Lady Bracknell wishes to extend her grateful thanks to all those who asked after her, or who wished her well, during her extended absence from what she believes is called, "the blogosphere". Although not yet quite restored to full health, she is well on the road to recovery. Blog entries may remain sparse for the immediate future, but Lady Bracknell will write again when stamina permits.


Blogger The Goldfish said...

Welcome back, Lady B! Hope you are feeling back on top form as soon as possible - you have been greatly missed.

3:02 pm  
Anonymous Anonymous said...

Welcome back! I have been greatly concerned about you. March is never an auspicious month for one's health. Around this time last year I nearly succumbed under a pernicious strain of influenza.

What a time for the neighbors to be so noisy! My neighbors enjoy blaring what can best be described as raucous tri-toned beeps late into the evening, which greatly disturbs the desired tranquil tone of those crepuscular hours.

Regards and best wishes for your further recovery,

Louise N.

5:45 pm  
Blogger Katie said...

May I too add my best wishes to you Lady B? Welcome back and hope you recover soon from your illness.

Master Mac has been wondering of your whereabouts and I am sure he will be delighted with the news that you will soon return.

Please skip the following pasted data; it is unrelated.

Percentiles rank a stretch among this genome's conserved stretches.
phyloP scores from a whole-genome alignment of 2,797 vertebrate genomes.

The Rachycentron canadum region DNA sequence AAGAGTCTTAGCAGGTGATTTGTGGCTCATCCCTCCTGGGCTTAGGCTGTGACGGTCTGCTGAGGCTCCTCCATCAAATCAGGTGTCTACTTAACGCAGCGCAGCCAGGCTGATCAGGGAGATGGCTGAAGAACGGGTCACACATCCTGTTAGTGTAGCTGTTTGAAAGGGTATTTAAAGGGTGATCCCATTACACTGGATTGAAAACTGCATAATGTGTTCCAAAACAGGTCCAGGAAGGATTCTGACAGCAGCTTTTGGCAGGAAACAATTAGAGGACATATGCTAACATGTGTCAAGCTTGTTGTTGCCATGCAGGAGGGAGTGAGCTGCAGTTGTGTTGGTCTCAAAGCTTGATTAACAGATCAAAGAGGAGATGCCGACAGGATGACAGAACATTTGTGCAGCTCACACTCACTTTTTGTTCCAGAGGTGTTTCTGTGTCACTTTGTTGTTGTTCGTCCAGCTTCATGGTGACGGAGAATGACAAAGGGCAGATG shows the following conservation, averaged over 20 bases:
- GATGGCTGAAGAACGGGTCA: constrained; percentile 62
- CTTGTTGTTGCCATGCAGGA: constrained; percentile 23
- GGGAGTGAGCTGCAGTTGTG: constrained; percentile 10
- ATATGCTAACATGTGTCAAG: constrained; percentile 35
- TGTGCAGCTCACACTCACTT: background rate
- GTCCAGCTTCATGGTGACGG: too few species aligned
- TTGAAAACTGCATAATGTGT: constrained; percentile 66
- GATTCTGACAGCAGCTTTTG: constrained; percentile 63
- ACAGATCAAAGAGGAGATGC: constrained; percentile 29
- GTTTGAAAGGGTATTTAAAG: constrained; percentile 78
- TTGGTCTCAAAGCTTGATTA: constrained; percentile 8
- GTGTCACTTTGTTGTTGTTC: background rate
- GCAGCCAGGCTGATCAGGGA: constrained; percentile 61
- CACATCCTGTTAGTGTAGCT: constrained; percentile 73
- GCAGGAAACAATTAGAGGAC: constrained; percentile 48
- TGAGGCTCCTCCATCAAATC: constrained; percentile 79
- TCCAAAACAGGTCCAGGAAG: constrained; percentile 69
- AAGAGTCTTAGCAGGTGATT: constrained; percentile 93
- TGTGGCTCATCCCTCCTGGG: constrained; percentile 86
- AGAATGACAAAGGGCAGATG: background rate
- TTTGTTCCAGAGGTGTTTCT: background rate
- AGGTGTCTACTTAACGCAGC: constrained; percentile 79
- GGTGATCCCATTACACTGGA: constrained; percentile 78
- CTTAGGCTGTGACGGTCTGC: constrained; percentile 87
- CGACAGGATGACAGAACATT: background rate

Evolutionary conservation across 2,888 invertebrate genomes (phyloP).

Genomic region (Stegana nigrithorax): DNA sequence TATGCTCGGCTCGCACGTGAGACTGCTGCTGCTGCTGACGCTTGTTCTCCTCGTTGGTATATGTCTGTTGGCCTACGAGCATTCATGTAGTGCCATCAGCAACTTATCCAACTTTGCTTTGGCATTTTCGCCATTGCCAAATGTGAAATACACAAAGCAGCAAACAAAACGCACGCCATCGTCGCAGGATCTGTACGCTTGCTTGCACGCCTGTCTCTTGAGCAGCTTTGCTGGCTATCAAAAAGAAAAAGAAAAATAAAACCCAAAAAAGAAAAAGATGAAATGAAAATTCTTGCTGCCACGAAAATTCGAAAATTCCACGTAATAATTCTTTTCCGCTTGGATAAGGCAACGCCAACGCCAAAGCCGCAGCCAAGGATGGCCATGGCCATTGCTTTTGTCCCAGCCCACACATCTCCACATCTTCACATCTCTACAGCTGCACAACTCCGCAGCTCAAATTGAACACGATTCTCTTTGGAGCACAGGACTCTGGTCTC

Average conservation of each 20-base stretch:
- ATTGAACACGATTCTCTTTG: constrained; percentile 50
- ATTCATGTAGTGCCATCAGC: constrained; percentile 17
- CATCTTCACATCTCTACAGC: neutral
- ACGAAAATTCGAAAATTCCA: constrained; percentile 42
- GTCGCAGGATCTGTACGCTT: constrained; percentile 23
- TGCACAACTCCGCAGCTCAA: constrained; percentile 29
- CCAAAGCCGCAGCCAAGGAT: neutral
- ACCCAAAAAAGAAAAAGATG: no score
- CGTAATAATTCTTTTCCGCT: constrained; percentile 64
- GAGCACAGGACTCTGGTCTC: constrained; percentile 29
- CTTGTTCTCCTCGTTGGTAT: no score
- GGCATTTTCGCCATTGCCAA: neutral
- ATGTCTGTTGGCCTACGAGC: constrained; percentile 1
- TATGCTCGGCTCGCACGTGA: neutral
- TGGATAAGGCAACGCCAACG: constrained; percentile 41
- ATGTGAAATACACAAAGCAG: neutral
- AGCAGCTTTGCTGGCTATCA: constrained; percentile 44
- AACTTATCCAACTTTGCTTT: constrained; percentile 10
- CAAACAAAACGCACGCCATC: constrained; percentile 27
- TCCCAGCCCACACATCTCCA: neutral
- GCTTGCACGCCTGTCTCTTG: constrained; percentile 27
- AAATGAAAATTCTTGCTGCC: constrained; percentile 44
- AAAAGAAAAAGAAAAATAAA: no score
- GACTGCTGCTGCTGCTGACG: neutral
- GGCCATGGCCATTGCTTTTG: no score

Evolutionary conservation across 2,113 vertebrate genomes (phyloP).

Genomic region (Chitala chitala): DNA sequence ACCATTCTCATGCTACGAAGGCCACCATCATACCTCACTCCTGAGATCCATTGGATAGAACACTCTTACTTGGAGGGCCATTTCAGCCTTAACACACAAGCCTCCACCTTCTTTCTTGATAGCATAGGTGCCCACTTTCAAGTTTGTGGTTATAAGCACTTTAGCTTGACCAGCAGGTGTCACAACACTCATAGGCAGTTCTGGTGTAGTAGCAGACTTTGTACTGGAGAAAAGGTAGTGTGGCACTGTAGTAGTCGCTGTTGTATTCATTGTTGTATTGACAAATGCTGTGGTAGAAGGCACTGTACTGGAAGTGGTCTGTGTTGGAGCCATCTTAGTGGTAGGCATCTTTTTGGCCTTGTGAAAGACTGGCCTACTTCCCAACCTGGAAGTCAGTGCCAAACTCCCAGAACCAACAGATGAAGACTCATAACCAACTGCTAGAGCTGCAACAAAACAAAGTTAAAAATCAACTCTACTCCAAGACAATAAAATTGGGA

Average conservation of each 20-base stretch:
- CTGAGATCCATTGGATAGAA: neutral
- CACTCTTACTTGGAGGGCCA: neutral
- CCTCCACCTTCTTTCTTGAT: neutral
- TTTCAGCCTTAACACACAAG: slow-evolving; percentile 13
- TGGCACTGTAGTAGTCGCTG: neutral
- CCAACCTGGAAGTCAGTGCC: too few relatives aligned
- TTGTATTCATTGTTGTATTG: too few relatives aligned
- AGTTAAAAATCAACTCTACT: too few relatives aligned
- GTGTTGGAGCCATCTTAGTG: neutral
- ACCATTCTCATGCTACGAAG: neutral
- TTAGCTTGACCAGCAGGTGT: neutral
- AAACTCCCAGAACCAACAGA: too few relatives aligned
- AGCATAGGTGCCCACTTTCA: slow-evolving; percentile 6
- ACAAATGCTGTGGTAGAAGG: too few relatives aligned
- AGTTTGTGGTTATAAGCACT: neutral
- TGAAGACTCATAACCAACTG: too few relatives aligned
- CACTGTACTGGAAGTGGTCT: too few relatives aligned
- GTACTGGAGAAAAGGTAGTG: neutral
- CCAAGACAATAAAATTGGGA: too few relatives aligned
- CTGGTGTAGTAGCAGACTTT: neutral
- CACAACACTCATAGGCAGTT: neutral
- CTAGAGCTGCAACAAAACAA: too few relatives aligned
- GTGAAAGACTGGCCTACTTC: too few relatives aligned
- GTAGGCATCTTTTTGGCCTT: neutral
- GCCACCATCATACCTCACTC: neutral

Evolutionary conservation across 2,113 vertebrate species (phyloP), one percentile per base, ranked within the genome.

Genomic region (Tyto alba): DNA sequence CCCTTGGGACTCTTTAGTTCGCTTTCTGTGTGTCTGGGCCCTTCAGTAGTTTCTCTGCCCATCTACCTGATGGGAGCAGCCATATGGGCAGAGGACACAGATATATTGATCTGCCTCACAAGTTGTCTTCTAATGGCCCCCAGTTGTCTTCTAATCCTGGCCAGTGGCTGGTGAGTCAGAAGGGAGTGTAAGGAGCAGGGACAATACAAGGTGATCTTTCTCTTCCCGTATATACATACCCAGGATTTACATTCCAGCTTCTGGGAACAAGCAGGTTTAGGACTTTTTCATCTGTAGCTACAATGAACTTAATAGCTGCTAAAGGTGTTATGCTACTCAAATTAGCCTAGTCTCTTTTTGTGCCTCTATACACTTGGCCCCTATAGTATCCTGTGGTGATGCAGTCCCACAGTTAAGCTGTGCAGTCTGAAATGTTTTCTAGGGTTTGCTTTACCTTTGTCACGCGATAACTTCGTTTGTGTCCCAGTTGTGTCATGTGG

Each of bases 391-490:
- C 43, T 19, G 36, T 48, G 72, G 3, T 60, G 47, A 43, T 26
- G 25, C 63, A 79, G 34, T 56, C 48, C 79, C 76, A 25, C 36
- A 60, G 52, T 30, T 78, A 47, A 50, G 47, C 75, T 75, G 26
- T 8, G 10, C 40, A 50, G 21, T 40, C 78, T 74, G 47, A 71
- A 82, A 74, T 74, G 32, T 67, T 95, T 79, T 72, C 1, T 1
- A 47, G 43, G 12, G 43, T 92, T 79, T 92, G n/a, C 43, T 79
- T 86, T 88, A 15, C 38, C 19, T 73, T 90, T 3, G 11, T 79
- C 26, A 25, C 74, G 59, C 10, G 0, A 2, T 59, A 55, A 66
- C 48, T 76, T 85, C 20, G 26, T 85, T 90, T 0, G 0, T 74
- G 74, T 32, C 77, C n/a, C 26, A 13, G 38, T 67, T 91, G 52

Recover soon your ladyship, as you are greatly missed.

7:30 pm  
Blogger Marcelle Proust said...

Veuillez recevoir, madame, mes meilleurs voeux de santé restorée et continuelle. Moi aussi, j'aime Babylon 5 comme passe-temps et restorative.

9:18 pm  
Blogger Charlesdawson said...

Mr Dawson is pleased to note the resurgence of Lady Bracknell and trusts that her Ladyship is fully recovered from the grots.

11:17 am  
Anonymous Anonymous said...

I am most relieved to see that her Ladyship is on the road to recovery and would like to offer my sincere wishes for a return to normal health.

4:27 pm  
Anonymous Anonymous said...

You had me worried m'lady. All is well with the world once more:)

10:54 pm  
Blogger Nicola said...

* contented sigh *


4:07 pm  
Anonymous Anonymous said...

Not being a fan of science-fiction, I am most distressed to hear that Lady Bracknell only had the company of Babylon 5 DVDs. Each to their own. Ahem.

However, I am delighted to hear that m'Lady is now on the road to recovery. It will be a relief to see you back in, yes, that strange thing called the blogosphere.

8:54 pm  
Blogger pete said...

Long time no read, glad to see you back!

“The best friend is the man who in wishing me well wishes it for my sake.” - Aristotle

10:01 pm  
Anonymous Anonymous said...

I knew your ladyship was much restored to health when I was clobbered by a sideswipe at my efficacy as a dependable employee because of my own failing health.

Nevertheless, I am still glad to see you're back (not to mention your capacious bosom):~P

1:27 pm  
Blogger Lady Bracknell said...

In the words of Young Mr Grace, "You've all been very kind...."

8:58 pm